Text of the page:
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First Covid jab provides protection for most myeloma blood cancer patients

A single dose of a Covid-19 vaccine triggers an immune response in around 70 per cent of patients with myeloma – suggesting that it does provide protection against the virus.

20 April 2021

Researchers tested for Covid-19 coronavirus antibodies in 93 people with the blood and bone marrow cancer, myeloma. A recent report with a smaller number of patients with myeloma suggested that blood cancer patients might receive limited protection after vaccination.

The study, led by The Institute of Cancer Research, London, and The Royal Marsden NHS Foundation Trust, aimed to find out whether vaccine protocols needed to change for this group of cancer patients.

Myeloma is a cancer of the immune cells produced in the bone marrow. The disease puts patients at greater risk of severe Covid-19 infection and there were concerns that it could also cause them to have less protection in response to any vaccine.

The researchers tested the blood of patients who had received a first dose of vaccine, looking for SARS-CoV-2 immunoglobulin G (IgG) antibodies - an indicator of whether an individual has developed some immunity to Covid-19. They found that 56 per cent of the myeloma patients (52 of 93) tested positive for the coronavirus IgG antibodies. 

When the researchers further analysed the blood of 40 of the patients who tested negative to see if they had other types of antibody indicating some immune protection against Covid-19, they found an additional 13 patients had some anti-SARS-CoV-2 antibodies. Around 70 per cent of the patients with myeloma tested therefore had an immune response to the vaccine.

The research is published in the journal The Lancet Haematology today and was carried out by clinical academics at The Institute of Cancer Research (ICR) and The Royal Marsden.

The patients in the study had either received the AstraZeneca or Pfizer vaccine and been given a first dose at least three weeks prior to their antibody blood test.

There was no significant difference in the percentage of patients with a positive antibody result between those who received the Pfizer (26/48, 54 per cent) and AstraZeneca (26/45, 58 per cent) vaccines. This result supports the current guidance for people with myeloma to accept whichever vaccine is offered to them.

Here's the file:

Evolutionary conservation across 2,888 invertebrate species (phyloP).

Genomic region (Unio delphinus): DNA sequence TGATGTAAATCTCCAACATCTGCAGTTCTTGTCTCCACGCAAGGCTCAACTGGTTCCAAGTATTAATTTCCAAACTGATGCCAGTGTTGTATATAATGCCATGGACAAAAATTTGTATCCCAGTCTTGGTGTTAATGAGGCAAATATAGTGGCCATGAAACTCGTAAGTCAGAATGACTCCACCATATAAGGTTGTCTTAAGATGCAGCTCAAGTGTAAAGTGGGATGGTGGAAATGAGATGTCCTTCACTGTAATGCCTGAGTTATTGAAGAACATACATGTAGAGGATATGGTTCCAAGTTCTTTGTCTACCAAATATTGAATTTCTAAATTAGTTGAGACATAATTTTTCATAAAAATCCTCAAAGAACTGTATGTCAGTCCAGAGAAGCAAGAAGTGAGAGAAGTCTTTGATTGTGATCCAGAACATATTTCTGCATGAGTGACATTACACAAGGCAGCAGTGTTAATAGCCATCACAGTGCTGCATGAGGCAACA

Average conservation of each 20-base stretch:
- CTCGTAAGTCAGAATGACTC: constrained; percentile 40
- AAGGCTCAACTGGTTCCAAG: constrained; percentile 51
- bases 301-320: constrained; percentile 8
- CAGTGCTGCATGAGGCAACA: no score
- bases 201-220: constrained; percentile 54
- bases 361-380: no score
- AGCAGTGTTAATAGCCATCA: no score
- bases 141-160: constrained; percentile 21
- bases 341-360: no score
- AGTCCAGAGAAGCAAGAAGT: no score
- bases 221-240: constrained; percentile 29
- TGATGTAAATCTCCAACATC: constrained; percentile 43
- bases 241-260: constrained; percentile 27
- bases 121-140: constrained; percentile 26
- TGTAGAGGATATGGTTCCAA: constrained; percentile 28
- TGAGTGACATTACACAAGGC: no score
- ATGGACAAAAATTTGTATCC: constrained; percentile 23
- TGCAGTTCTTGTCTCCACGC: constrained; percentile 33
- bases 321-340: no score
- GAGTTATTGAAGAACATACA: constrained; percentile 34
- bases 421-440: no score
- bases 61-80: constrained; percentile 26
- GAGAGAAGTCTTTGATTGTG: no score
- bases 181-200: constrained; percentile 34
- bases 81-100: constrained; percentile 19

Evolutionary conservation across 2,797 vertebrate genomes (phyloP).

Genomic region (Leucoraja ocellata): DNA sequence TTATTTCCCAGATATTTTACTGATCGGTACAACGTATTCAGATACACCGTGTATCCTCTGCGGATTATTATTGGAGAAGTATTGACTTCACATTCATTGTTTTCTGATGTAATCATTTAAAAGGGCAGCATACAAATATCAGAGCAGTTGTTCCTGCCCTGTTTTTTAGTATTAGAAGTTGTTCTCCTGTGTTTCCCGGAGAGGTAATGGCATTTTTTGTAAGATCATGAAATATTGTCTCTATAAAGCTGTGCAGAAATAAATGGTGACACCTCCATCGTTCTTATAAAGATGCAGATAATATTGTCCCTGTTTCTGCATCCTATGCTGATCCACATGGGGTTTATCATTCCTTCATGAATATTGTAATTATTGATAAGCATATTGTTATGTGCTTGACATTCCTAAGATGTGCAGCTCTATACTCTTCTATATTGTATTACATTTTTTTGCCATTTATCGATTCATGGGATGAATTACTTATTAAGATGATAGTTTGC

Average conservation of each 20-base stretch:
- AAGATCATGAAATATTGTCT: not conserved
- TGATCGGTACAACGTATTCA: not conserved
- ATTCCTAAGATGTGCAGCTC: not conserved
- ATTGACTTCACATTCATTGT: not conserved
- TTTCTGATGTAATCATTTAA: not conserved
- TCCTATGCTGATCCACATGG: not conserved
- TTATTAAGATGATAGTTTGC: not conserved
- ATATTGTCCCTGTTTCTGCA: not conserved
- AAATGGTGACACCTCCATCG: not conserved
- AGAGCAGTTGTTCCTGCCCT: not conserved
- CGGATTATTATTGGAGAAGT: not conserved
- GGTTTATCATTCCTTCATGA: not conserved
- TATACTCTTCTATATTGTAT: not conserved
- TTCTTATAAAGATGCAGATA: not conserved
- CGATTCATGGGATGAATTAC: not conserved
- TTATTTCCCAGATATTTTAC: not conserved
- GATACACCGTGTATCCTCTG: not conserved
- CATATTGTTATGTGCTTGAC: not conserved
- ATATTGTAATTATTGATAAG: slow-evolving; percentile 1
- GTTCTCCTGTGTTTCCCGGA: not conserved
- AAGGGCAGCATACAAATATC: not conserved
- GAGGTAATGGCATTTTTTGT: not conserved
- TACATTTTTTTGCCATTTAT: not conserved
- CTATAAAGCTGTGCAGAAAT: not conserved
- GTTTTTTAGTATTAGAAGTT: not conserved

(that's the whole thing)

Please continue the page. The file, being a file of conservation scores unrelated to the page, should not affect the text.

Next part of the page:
The researchers found that a patient’s age, sex, white blood cell level, or time since vaccination, had no impact on their immunity to the virus. They found the most striking difference between people with myeloma was based on how they were responding to cancer treatment – 66 per cent of those responding well to treatment showed immunity compared with only 30 per cent of patients responding poorly to treatment.

The study was a real-world retrospective assessment involving patients under the care of The Royal Marsden. The researchers stress that the results do not tell us for certain that the vaccines protect patients with myeloma against Covid-19 but they have been able to use the information to provide some reassurance to patients who were concerned that vaccines would not work at all.

The researchers found an association between poor immune response to the vaccine and patients being immunosuppressed or being on treatment at the time of vaccination. 

However, given that pausing of treatment carries its own risk of a patient’s myeloma progressing, the authors say that decisions around the possible pausing of treatment should be made on an individual basis. Patients should discuss their treatment with their own haematologist who will balance the risks and benefits.

The immune response might improve after a second dose of the vaccine and the ICR and Royal Marsden clinicians are continuing to test antibody status after patients have had a second jab. The researchers believe that it is important to identify and track people with myeloma who are not responding to the vaccine because they may be left vulnerable to severe Covid-19 infection – and might want to take additional precautions to reduce their risk.

The work was supported by the NIHR Biomedical Research Centre at The Royal Marsden and the ICR, and authors receive funding from Cancer Research UK and the Wellcome Trust.

Research into optimisation of the vaccine strategy for these patients is a high priority and at The Royal Marsden we have a number of studies evaluating the immunological response to Covid-19 infections and vaccines.

Professor David Cunningham, Director of Clinical Research at The Royal Marsden NHS Foundation Trust